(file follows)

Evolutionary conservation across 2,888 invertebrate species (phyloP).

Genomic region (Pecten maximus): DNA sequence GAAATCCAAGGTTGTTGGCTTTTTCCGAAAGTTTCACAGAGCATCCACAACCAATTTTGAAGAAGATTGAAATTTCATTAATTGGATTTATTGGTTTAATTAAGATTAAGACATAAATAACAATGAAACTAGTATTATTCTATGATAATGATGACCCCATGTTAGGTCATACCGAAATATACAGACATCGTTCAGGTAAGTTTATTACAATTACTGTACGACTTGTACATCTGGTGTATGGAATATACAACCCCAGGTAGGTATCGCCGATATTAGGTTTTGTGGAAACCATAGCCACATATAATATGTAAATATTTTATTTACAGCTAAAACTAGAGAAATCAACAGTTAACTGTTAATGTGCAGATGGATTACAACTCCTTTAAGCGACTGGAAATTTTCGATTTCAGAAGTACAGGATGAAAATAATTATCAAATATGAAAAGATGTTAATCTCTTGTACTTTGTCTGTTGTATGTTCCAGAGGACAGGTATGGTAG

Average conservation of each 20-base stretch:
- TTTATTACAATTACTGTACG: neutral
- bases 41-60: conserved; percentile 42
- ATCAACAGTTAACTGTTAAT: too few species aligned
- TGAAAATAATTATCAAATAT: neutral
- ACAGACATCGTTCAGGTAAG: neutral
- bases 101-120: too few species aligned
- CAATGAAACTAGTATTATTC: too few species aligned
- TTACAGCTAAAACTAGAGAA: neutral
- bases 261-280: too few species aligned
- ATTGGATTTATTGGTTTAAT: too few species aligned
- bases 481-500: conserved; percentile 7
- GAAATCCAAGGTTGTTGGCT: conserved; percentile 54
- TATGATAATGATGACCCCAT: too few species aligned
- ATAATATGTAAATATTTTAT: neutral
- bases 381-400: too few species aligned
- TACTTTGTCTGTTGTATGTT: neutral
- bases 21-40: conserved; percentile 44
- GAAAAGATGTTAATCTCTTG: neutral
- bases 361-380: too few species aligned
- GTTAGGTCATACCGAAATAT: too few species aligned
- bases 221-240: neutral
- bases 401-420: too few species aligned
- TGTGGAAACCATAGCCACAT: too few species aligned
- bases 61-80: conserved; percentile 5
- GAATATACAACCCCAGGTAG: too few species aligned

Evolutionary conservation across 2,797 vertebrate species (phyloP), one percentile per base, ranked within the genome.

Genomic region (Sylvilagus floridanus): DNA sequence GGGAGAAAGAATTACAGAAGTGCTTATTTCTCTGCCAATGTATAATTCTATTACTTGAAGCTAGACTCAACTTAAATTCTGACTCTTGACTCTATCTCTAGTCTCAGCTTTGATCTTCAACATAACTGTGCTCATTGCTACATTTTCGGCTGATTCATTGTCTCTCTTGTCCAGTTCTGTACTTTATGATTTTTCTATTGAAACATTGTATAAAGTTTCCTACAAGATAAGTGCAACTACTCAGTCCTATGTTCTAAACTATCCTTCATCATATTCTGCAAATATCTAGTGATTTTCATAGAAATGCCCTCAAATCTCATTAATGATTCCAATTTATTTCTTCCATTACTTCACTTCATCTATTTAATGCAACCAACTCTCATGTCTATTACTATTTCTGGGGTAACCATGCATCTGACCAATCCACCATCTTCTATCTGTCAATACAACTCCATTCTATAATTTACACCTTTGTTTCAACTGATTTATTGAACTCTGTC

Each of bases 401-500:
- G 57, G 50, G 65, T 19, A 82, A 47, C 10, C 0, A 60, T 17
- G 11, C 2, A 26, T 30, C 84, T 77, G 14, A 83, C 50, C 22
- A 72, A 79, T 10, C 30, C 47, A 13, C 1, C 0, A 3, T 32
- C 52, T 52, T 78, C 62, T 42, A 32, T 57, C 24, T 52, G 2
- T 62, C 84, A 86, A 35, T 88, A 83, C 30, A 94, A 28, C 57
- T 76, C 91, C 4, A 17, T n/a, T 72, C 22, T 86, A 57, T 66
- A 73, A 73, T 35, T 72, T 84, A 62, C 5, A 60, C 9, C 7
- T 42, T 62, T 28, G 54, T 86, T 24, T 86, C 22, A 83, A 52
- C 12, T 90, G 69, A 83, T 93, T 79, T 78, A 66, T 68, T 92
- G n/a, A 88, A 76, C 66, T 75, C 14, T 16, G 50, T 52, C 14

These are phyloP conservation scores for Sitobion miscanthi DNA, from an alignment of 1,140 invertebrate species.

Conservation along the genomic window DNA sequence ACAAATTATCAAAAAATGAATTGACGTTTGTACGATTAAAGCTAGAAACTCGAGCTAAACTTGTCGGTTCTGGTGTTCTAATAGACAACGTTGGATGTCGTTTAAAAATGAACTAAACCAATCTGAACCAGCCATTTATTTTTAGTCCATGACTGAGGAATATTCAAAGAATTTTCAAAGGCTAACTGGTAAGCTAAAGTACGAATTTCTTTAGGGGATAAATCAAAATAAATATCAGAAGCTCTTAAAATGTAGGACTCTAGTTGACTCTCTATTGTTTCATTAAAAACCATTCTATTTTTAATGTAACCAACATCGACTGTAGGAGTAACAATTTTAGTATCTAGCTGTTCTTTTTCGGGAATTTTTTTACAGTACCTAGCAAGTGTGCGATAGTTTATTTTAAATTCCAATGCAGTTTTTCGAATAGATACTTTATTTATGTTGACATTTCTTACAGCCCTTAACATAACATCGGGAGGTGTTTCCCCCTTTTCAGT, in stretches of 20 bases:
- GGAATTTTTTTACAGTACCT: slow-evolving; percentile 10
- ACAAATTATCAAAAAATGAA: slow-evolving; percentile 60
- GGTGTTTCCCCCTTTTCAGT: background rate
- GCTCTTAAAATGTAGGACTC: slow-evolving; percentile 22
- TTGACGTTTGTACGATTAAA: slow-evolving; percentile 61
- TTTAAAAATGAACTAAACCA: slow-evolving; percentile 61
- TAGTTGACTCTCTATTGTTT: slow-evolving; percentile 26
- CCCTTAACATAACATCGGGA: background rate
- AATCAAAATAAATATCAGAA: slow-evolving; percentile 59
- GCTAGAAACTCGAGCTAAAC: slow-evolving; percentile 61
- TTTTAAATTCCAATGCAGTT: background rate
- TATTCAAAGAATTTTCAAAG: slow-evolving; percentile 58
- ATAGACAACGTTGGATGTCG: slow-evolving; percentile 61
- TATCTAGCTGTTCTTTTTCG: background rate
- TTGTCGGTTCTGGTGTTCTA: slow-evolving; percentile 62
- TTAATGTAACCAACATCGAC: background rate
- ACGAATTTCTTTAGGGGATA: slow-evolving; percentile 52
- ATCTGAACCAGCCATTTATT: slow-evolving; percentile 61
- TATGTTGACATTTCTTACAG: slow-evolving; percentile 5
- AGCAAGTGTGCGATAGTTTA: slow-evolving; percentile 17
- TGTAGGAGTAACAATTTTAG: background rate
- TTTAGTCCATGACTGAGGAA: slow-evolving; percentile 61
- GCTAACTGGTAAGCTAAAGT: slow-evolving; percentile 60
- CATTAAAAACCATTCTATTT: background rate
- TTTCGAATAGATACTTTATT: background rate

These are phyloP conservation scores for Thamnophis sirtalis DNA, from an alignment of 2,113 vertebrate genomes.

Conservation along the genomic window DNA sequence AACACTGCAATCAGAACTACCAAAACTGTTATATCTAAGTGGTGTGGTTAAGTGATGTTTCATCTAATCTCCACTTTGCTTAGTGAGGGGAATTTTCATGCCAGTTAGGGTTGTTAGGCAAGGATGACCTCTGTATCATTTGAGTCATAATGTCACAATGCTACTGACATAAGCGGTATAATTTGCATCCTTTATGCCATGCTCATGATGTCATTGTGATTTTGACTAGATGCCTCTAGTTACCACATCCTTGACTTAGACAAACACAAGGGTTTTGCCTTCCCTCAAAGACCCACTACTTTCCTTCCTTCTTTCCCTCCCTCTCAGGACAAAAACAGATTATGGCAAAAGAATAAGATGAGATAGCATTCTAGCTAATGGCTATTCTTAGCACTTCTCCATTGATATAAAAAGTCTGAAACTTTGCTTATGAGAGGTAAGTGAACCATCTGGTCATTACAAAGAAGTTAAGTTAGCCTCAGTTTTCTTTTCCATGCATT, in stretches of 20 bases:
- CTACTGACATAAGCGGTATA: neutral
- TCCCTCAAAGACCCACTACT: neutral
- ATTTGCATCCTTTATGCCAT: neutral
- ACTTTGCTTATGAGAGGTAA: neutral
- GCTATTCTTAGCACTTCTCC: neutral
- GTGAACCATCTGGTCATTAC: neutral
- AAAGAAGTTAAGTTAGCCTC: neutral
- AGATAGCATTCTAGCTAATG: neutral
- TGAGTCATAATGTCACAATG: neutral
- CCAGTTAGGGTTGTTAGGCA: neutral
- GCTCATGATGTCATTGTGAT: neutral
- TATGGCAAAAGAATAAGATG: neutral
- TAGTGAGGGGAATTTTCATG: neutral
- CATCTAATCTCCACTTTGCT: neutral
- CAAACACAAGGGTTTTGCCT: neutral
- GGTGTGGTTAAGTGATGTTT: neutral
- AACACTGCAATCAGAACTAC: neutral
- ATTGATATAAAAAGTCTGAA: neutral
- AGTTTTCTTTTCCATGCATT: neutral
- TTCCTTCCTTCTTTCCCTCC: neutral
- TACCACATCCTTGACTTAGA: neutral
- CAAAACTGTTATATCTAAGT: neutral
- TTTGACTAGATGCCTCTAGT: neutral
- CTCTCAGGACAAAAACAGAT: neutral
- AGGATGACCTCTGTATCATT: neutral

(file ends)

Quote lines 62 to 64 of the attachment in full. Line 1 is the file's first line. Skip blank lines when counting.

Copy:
- TATGTTGACATTTCTTACAG: slow-evolving; percentile 5
- AGCAAGTGTGCGATAGTTTA: slow-evolving; percentile 17
- TGTAGGAGTAACAATTTTAG: background rate